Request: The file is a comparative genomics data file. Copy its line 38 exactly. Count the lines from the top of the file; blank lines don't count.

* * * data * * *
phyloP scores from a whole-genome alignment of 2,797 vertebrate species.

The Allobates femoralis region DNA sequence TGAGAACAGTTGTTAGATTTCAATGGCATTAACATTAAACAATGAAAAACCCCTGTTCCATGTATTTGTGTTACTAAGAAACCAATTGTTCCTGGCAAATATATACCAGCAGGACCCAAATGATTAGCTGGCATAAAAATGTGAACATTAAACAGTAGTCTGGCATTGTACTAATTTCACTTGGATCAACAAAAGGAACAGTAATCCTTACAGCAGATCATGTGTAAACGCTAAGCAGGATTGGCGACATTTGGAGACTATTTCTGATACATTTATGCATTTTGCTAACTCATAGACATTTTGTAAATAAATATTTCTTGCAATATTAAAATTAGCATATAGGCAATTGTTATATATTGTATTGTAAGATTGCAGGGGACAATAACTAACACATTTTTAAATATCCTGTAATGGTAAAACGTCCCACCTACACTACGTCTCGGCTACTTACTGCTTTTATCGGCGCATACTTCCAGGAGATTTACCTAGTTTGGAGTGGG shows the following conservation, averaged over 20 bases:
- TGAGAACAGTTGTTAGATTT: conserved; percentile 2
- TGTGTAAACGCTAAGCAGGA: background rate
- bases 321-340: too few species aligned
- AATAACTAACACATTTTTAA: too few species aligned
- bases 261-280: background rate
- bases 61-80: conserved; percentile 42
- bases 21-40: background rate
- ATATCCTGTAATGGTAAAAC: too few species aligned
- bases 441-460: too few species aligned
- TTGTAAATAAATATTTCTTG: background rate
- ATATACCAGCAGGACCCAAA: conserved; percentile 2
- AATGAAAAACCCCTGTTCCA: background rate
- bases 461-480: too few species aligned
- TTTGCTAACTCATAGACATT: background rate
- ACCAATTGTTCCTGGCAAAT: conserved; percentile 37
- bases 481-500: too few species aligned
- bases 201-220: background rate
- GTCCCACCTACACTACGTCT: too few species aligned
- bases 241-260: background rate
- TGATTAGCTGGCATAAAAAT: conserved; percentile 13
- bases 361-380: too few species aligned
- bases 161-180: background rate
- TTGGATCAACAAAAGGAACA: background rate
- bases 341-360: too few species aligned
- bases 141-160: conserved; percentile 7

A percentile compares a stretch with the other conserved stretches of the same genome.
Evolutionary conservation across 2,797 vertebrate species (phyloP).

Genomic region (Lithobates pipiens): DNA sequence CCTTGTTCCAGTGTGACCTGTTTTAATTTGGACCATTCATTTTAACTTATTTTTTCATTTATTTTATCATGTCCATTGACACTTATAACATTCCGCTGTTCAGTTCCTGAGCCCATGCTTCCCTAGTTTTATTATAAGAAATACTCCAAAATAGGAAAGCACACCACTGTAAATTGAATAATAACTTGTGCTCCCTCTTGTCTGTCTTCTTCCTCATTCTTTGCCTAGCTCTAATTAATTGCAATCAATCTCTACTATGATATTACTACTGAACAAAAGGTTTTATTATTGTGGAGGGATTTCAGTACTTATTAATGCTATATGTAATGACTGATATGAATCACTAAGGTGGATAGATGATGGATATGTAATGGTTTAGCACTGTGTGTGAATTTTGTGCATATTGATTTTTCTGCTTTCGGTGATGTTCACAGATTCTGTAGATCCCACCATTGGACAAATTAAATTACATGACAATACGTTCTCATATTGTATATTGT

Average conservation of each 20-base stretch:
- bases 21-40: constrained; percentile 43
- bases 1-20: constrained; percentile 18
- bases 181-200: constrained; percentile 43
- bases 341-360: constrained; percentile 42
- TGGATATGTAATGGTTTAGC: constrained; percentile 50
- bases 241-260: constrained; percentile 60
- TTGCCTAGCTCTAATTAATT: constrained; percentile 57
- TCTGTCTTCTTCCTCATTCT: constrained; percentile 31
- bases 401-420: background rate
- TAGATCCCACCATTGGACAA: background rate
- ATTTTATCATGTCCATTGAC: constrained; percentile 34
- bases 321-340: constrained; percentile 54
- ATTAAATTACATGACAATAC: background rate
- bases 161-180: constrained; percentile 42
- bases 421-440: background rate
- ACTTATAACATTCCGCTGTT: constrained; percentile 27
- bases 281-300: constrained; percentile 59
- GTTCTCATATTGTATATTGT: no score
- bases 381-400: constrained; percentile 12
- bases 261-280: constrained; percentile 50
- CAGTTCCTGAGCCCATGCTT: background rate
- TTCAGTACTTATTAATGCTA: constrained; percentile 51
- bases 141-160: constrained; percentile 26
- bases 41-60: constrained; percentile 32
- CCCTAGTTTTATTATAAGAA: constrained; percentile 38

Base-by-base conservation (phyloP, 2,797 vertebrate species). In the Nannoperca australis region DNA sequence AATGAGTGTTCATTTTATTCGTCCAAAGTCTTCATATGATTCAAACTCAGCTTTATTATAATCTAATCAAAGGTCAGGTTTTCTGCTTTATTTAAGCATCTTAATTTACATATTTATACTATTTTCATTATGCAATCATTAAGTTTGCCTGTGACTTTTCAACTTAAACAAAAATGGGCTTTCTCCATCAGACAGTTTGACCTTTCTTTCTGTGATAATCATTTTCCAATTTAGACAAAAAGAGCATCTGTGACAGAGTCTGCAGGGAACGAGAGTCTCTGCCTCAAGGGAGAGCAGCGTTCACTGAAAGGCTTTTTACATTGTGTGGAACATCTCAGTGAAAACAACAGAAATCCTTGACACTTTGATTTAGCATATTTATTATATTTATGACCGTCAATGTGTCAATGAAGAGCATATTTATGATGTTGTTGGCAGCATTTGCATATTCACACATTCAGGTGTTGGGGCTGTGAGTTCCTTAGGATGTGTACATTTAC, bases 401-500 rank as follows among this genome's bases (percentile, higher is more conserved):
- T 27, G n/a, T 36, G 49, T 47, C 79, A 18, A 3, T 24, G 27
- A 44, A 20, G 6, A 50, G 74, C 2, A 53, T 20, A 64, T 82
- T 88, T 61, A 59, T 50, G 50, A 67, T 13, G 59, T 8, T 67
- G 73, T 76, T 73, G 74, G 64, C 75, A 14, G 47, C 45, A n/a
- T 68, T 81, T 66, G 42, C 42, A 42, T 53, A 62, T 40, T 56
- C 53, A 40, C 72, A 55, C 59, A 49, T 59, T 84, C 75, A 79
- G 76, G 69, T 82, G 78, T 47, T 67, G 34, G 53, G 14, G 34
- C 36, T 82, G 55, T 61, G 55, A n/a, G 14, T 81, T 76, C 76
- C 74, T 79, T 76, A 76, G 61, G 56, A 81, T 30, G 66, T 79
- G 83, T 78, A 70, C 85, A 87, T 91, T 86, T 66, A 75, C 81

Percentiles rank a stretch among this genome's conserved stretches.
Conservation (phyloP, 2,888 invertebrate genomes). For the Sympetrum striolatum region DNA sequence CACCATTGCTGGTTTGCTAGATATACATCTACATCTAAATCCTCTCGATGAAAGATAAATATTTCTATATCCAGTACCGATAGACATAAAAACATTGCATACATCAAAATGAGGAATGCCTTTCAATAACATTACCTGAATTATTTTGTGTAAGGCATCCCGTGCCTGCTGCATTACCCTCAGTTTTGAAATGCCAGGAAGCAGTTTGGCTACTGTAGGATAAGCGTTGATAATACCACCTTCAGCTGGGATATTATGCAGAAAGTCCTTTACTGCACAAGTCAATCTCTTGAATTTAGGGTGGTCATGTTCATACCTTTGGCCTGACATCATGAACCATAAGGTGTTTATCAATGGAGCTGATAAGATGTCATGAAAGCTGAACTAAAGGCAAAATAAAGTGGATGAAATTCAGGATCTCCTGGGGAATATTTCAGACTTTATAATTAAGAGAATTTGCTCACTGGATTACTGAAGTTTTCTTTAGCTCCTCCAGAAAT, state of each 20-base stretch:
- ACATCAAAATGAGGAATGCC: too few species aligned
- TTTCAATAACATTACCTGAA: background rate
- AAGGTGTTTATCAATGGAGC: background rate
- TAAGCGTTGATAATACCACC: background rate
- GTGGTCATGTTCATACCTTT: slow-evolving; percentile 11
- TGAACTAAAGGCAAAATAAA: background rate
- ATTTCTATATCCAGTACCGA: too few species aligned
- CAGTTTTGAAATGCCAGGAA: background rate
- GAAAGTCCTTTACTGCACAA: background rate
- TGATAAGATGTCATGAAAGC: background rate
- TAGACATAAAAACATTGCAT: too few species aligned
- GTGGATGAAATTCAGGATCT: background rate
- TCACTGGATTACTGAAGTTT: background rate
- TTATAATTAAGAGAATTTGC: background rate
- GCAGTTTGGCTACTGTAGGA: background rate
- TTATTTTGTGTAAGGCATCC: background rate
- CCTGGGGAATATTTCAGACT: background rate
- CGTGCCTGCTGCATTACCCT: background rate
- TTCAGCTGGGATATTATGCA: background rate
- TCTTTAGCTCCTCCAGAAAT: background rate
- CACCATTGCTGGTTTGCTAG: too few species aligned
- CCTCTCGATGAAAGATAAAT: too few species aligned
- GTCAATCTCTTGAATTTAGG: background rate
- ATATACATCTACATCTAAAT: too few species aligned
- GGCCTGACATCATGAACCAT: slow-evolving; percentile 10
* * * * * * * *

- TTGCCTAGCTCTAATTAATT: constrained; percentile 57